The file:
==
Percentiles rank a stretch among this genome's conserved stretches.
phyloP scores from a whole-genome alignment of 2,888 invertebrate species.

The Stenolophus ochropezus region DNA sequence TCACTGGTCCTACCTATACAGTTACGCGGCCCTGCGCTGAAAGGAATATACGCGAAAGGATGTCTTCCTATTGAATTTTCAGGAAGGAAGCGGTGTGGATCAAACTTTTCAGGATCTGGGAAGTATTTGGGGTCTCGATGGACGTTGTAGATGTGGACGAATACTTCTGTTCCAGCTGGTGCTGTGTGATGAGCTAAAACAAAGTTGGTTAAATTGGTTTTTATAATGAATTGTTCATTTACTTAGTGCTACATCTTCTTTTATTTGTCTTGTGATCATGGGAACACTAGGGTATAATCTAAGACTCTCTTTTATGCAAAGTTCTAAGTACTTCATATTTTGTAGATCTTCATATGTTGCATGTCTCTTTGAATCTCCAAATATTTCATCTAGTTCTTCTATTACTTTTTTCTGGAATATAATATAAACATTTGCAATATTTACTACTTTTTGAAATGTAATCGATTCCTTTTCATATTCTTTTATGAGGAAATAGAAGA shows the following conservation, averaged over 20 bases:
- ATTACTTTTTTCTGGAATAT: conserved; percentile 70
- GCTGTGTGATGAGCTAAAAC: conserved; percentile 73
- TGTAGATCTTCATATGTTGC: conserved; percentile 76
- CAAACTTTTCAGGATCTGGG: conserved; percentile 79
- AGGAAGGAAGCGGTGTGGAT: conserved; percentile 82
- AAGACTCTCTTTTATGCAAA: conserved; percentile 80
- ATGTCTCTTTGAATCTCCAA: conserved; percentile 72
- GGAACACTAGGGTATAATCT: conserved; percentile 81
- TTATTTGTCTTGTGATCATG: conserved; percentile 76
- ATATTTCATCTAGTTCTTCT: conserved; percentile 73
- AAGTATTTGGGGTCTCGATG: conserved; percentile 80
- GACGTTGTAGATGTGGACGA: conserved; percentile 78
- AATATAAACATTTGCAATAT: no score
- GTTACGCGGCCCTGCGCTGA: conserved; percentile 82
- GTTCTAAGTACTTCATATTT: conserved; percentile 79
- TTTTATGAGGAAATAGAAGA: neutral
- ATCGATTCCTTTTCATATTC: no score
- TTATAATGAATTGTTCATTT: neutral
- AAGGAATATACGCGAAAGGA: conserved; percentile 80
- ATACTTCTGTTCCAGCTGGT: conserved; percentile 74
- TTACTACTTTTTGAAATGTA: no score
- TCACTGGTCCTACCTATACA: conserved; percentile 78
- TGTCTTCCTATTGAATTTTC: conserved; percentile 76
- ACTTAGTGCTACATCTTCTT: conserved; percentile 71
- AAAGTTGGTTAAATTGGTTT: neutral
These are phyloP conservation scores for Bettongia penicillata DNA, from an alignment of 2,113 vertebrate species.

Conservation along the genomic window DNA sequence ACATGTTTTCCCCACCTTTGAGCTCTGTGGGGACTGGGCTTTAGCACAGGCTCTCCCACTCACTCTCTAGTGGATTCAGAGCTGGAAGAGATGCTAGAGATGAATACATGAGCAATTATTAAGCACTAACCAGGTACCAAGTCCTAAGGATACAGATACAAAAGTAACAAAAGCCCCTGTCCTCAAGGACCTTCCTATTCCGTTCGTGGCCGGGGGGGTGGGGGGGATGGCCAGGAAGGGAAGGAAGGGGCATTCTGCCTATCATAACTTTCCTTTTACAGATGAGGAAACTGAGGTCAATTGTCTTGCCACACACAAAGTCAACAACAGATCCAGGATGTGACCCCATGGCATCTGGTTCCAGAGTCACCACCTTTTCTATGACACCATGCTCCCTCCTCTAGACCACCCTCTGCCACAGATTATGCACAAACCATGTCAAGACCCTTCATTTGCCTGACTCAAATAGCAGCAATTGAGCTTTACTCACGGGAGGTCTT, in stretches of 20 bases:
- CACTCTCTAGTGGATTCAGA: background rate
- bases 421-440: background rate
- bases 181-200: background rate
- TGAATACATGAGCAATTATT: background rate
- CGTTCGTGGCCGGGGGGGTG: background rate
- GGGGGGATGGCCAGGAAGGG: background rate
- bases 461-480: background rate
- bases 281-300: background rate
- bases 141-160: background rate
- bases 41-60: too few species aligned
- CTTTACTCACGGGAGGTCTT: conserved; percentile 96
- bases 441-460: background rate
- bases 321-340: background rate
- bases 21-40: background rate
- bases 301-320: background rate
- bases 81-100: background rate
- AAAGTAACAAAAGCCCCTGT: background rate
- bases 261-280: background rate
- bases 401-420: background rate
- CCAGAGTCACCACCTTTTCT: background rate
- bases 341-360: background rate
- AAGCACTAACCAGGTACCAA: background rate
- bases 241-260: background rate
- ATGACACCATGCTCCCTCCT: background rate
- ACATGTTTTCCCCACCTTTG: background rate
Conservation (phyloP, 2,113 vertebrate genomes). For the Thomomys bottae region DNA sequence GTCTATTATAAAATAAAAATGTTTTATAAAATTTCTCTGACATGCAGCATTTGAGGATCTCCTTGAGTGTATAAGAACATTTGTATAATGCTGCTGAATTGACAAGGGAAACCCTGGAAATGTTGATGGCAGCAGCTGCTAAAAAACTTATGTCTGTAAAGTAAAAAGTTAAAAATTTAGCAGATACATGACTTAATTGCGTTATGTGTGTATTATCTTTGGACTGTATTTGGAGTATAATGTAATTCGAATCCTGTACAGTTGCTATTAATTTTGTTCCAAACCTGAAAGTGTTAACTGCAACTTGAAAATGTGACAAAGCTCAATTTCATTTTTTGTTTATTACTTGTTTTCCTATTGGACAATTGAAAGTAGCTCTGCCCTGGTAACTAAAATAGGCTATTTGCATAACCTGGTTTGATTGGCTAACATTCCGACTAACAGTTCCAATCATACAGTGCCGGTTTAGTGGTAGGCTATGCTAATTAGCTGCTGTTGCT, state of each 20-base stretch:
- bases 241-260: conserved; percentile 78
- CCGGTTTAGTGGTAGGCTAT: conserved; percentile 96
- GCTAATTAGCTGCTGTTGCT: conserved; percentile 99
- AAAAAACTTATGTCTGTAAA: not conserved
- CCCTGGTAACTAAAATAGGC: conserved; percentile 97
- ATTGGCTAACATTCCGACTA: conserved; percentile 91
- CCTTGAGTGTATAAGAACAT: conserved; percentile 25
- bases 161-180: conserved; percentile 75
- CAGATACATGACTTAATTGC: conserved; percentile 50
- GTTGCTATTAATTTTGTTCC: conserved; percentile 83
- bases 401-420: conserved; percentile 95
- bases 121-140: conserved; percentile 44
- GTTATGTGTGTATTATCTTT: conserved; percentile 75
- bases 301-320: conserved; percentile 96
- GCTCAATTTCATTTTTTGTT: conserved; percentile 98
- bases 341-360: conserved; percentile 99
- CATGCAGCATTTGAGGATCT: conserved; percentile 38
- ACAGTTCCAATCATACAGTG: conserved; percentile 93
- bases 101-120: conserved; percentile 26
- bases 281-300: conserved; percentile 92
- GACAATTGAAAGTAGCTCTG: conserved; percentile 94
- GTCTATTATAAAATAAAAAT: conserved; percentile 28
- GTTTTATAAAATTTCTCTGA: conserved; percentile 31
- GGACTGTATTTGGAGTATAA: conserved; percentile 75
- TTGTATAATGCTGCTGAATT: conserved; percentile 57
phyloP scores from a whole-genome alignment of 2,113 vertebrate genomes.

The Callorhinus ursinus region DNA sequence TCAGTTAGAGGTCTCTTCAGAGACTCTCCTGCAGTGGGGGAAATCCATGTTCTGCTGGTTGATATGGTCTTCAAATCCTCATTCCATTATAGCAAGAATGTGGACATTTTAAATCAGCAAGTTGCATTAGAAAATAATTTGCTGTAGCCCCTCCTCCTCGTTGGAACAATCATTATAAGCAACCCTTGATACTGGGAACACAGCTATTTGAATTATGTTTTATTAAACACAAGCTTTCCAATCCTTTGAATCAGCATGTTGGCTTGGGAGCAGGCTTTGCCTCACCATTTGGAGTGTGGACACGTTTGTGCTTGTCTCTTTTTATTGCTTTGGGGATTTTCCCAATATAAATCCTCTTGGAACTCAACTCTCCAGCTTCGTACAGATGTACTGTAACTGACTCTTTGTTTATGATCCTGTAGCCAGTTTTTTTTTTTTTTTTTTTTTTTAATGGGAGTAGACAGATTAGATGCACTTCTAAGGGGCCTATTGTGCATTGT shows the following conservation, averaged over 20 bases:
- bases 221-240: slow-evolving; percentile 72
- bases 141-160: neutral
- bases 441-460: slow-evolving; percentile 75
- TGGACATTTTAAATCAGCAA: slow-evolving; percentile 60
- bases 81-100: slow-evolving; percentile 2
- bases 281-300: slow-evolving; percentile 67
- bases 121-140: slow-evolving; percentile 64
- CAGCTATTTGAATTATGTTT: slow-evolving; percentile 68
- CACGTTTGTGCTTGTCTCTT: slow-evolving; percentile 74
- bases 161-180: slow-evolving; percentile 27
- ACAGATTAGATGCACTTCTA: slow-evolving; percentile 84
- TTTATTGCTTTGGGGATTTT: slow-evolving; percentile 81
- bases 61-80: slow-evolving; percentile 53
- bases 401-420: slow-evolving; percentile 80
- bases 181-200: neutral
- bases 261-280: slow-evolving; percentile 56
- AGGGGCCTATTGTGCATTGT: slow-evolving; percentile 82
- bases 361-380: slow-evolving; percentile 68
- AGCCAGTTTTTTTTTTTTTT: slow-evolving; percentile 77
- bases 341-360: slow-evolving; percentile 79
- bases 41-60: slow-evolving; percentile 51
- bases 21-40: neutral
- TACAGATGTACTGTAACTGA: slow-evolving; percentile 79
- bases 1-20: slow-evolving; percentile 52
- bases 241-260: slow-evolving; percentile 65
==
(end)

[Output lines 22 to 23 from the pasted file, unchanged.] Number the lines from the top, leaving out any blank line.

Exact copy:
- AAGGAATATACGCGAAAGGA: conserved; percentile 80
- ATACTTCTGTTCCAGCTGGT: conserved; percentile 74